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Stand up and fight

Author: Laurie Wertich

As an acclaimed film producer, Laura Ziskin could have simply left a legacy of film and television credits— Pretty Woman, As Good As It Gets, Spider-Man, and the Academy Awards, to name a few. But the fact is, that work is really only the preface to a much more compelling real-life screenplay, where Laura courageously lives with cancer for seven years and co-founds Stand Up to Cancer (SU2C), a grassroots movement aimed at accelerating cancer research and raising public awareness. And that is the stuff of which true legacies are made.

Standing up to cancer

To understand the full impact of this trailblazing, filmmaking cancer warrior, it’s important to rewind the tape. Laura was diagnosed with advanced breast cancer in 2004, in the prime of her 35-year career as a producer and studio executive. Never one to waver in the face of a challenge, Laura not only stood up and looked cancer in the eye— she counterattacked.

Sure, she underwent chemotherapy, an autologous stem cell transplant, radiation, a mastectomy, and even clinical trials. But she didn’t stop at fighting the cancer in her own body; she decided to fight it on a global level—by co-founding SU2C, an organization devoted to using the entertainment industry’s resources to engage the public and spearhead a new approach to cancer research. And although cancer took Laura’s life last June when she was just 61, her global fight lives on.

Changing the culture

“Laura always called herself an impatient patient,” explains Rusty Robertson, Laura’s friend and a co-founder of SU2C. “She had a contagious vision; she borrowed the management phrase culture eats strategy for lunch, turning it into a mantra in the fight against cancer. She believed that if we changed the culture and the way people thought about the disease—both the public and the scientists working to beat it—we could make progress.”

Changing the culture meant getting scientists, corporations, philanthropists, and the public to work together to eradicate the disease. Why the emphasis on collaboration? Because SU2C believes that rather than competing, scientists need to unite against a common foe: cancer.

SU2C fosters this sense of collaboration by funding translational research— research that moves quickly from the lab to the clinic, where it can be used to save patients’ lives. It wasn’t enough to simply raise the funds; SU2C wanted to ensure that the funds had a quick and profound impact. As such, the organization funds two types of research: Dream Teams and Innovative Research Grants. Dream Teams are multi-institutional, multi-disciplinary groups who work quickly and collaboratively to develop new treatments. Innovative Research Grants support individual, early-career scientists pursuing groundbreaking cancer research projects that are high risk but could also be high impact and that have the potential to significantly affect patient care.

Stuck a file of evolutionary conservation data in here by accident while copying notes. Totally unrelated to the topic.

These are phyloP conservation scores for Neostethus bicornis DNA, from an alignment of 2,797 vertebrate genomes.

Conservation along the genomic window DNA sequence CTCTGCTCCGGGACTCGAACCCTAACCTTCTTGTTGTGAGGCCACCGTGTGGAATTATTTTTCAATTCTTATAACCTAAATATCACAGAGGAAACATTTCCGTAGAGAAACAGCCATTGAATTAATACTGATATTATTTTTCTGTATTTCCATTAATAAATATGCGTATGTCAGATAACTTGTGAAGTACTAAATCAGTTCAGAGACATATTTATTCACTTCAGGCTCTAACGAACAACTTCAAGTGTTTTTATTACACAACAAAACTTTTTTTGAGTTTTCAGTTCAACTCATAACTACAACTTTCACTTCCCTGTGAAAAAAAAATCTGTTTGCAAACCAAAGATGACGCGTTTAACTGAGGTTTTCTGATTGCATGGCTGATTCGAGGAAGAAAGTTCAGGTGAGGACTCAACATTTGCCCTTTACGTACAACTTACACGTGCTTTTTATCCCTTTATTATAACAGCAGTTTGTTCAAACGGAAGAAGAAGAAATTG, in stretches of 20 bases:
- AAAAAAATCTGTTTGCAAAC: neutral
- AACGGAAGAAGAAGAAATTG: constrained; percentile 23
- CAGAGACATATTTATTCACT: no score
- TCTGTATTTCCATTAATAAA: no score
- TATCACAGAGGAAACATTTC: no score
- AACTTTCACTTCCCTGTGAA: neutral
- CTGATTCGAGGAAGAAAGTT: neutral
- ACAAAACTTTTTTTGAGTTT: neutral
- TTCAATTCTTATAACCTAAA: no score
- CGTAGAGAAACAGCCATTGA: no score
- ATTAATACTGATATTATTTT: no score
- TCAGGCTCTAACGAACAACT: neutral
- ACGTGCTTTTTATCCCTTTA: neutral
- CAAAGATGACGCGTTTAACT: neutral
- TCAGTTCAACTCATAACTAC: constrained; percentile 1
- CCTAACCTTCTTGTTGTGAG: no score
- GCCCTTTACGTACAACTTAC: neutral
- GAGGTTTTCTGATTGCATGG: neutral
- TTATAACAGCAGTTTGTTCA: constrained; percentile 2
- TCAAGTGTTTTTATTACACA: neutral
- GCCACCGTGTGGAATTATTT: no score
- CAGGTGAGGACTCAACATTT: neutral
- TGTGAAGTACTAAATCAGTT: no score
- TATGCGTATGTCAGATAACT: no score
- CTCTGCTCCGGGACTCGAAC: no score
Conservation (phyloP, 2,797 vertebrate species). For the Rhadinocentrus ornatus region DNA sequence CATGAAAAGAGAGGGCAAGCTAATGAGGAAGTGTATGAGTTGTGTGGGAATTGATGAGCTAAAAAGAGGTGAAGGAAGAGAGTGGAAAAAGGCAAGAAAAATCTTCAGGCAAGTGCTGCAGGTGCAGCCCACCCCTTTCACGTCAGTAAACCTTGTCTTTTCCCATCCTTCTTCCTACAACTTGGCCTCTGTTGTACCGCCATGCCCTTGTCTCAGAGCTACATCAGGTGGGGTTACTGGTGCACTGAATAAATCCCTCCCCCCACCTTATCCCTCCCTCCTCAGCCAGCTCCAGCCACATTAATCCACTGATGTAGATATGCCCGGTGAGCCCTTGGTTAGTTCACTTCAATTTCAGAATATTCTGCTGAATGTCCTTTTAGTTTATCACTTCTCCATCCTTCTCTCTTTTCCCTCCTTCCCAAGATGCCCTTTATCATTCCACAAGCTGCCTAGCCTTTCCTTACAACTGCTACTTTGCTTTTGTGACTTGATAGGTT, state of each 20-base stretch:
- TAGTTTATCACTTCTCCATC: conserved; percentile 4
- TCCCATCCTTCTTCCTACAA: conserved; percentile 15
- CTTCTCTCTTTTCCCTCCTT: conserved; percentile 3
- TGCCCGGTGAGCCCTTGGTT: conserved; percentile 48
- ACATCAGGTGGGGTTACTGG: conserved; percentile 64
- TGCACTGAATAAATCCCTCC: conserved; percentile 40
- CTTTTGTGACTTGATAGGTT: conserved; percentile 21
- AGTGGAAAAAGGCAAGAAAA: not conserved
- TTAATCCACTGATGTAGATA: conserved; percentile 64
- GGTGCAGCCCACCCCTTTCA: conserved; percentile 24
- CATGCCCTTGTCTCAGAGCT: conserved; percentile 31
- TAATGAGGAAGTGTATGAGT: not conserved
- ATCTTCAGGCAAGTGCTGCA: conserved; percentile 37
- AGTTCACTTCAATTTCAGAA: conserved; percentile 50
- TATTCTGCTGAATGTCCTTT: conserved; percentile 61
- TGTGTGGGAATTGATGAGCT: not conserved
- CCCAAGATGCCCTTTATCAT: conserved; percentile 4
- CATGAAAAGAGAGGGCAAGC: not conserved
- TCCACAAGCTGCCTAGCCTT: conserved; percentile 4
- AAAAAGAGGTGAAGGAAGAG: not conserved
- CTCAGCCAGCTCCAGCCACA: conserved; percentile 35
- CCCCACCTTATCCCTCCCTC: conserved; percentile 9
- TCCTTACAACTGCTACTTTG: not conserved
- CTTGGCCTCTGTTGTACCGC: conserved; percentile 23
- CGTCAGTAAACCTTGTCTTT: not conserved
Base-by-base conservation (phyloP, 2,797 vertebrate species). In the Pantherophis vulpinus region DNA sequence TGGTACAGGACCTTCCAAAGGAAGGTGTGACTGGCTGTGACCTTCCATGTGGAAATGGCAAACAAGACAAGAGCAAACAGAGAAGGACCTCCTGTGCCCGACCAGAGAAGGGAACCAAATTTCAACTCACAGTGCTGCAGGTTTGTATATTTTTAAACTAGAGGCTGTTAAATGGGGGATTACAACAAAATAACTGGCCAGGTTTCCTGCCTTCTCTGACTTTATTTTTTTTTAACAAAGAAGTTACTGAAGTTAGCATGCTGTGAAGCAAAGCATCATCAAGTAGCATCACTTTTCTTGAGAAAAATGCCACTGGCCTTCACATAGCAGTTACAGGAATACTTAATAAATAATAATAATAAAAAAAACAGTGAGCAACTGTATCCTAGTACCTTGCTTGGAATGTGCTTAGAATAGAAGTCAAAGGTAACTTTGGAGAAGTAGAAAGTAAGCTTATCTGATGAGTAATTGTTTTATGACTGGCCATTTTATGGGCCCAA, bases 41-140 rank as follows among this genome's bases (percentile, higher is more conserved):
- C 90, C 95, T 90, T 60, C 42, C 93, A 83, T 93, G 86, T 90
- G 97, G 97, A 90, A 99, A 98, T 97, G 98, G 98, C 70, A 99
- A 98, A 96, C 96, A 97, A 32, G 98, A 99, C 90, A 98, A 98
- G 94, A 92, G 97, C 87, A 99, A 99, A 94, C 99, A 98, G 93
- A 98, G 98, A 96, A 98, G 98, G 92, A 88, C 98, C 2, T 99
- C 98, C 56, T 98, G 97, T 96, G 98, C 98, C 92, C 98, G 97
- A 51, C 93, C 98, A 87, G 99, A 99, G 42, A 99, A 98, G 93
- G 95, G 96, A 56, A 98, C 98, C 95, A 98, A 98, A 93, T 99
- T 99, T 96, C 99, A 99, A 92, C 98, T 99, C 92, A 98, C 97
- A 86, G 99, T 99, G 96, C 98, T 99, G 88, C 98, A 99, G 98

Stand up and see results

The bottom line: collaboration works. Currently, 355 scientists from 55 institutions interact and share information through SU2C. The organization doesn’t just talk the talk; it walks the walk. Scientists must meet annual milestones to receive funding for the next year. In other words, when SU2C says it wants to collaborate in order to accelerate the pace of research, it’s not kidding.

So far more than $180 million has been pledged to SU2C, and the initiative has forged relationships within the business, pharmaceutical, scientific, and entertainment communities. The organization produced a groundbreaking, commercial-free telecast in September 2008, which aired on ABC, NBC, and CBS; reached viewers in 170 countries; and raised more than $100 million. The second broadcast in September 2010 aired on all the major networks including FOX, as well as via 14 cable channels and more than 30 online streaming partners, and raised more than $80 million. Plans are under way for the third SU2C broadcast in September 2012.

And this is only the beginning. SU2C has big plans for the future and will extend its global reach through several upcoming events as well as its continued partnership with its founding donor, Major League Baseball. “We are now asking ourselves, What would Laura do?” Rusty says. “Because her presence has not left us. She is guiding us.”

Leaving a legacy

Laura was relentless in the face of cancer. She envisioned a world without cancer in this lifetime. To anyone who dared tell her it was impossible, she would say that we once thought it impossible to land on the moon and to cure polio. In other words, the person who says something is impossible should not interrupt the person doing it. Laura was determined to put an end to cancer, and she leaves behind an organization that is more committed than ever to doing just that.

“Laura would want me to tell you that on the day she passed, 1,499 other people died from cancer, too. And 1,500 people died the next day and the next,” Rusty says. “She would want me to tell you that collaboration is the only way we can truly eradicate this insidious disease. We have the tools to do it, and we will succeed.”

Rusty says that SU2C has changed the culture of everyone it has touched, especially in the world of science. “I speak for everyone on the existing leadership council—Pam Williams, Sue Schwartz, Sherry Lansing, Katie Couric, Kathleen Lobb, Ellen Ziffren, Lisa Paulsen—when I say that we are all better and the world is better because Laura has been in it,” Rusty says.

Rusty and her colleagues are determined to continue the fight that Laura started. It takes a village to stand up to cancer, and losing such a vital member of the village has only strengthened their resolve. “Our motto is and always will be This is where the end of cancer begins,” Rusty shares. “My new motto is This is now where Laura’s legacy begins.

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